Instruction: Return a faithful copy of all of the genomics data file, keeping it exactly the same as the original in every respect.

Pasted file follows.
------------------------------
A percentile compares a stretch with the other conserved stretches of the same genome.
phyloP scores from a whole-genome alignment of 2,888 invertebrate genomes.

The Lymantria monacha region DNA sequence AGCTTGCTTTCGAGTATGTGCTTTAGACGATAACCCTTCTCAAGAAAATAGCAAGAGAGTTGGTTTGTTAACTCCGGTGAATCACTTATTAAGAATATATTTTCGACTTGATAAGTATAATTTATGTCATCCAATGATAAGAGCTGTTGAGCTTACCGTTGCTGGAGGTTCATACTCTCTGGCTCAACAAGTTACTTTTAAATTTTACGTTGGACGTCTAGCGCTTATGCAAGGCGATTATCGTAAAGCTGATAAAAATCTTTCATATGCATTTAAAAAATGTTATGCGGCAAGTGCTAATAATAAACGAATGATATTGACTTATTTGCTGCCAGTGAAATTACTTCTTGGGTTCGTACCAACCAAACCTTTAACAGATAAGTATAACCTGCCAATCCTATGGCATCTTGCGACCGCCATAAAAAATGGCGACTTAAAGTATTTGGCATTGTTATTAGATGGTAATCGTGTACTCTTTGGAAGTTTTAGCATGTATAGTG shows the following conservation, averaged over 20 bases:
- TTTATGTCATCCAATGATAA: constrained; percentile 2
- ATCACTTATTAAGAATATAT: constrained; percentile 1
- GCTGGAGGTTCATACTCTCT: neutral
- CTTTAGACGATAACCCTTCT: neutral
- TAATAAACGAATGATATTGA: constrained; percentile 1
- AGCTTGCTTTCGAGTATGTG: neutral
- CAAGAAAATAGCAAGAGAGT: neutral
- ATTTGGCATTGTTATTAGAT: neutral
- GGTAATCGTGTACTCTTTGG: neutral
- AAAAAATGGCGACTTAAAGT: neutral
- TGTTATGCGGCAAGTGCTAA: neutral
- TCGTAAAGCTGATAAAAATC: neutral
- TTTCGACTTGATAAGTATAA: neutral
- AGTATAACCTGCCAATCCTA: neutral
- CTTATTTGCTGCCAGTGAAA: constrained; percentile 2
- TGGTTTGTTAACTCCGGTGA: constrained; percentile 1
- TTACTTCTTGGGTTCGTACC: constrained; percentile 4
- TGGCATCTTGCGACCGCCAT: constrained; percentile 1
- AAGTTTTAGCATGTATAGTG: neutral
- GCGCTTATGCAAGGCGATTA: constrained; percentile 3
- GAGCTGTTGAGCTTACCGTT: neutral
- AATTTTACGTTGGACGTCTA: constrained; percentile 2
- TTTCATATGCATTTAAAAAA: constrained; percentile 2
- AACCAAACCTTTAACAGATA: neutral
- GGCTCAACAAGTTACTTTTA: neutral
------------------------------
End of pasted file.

A percentile compares a stretch with the other conserved stretches of the same genome.
phyloP scores from a whole-genome alignment of 2,888 invertebrate genomes.

The Lymantria monacha region DNA sequence AGCTTGCTTTCGAGTATGTGCTTTAGACGATAACCCTTCTCAAGAAAATAGCAAGAGAGTTGGTTTGTTAACTCCGGTGAATCACTTATTAAGAATATATTTTCGACTTGATAAGTATAATTTATGTCATCCAATGATAAGAGCTGTTGAGCTTACCGTTGCTGGAGGTTCATACTCTCTGGCTCAACAAGTTACTTTTAAATTTTACGTTGGACGTCTAGCGCTTATGCAAGGCGATTATCGTAAAGCTGATAAAAATCTTTCATATGCATTTAAAAAATGTTATGCGGCAAGTGCTAATAATAAACGAATGATATTGACTTATTTGCTGCCAGTGAAATTACTTCTTGGGTTCGTACCAACCAAACCTTTAACAGATAAGTATAACCTGCCAATCCTATGGCATCTTGCGACCGCCATAAAAAATGGCGACTTAAAGTATTTGGCATTGTTATTAGATGGTAATCGTGTACTCTTTGGAAGTTTTAGCATGTATAGTG shows the following conservation, averaged over 20 bases:
- TTTATGTCATCCAATGATAA: constrained; percentile 2
- ATCACTTATTAAGAATATAT: constrained; percentile 1
- GCTGGAGGTTCATACTCTCT: neutral
- CTTTAGACGATAACCCTTCT: neutral
- TAATAAACGAATGATATTGA: constrained; percentile 1
- AGCTTGCTTTCGAGTATGTG: neutral
- CAAGAAAATAGCAAGAGAGT: neutral
- ATTTGGCATTGTTATTAGAT: neutral
- GGTAATCGTGTACTCTTTGG: neutral
- AAAAAATGGCGACTTAAAGT: neutral
- TGTTATGCGGCAAGTGCTAA: neutral
- TCGTAAAGCTGATAAAAATC: neutral
- TTTCGACTTGATAAGTATAA: neutral
- AGTATAACCTGCCAATCCTA: neutral
- CTTATTTGCTGCCAGTGAAA: constrained; percentile 2
- TGGTTTGTTAACTCCGGTGA: constrained; percentile 1
- TTACTTCTTGGGTTCGTACC: constrained; percentile 4
- TGGCATCTTGCGACCGCCAT: constrained; percentile 1
- AAGTTTTAGCATGTATAGTG: neutral
- GCGCTTATGCAAGGCGATTA: constrained; percentile 3
- GAGCTGTTGAGCTTACCGTT: neutral
- AATTTTACGTTGGACGTCTA: constrained; percentile 2
- TTTCATATGCATTTAAAAAA: constrained; percentile 2
- AACCAAACCTTTAACAGATA: neutral
- GGCTCAACAAGTTACTTTTA: neutral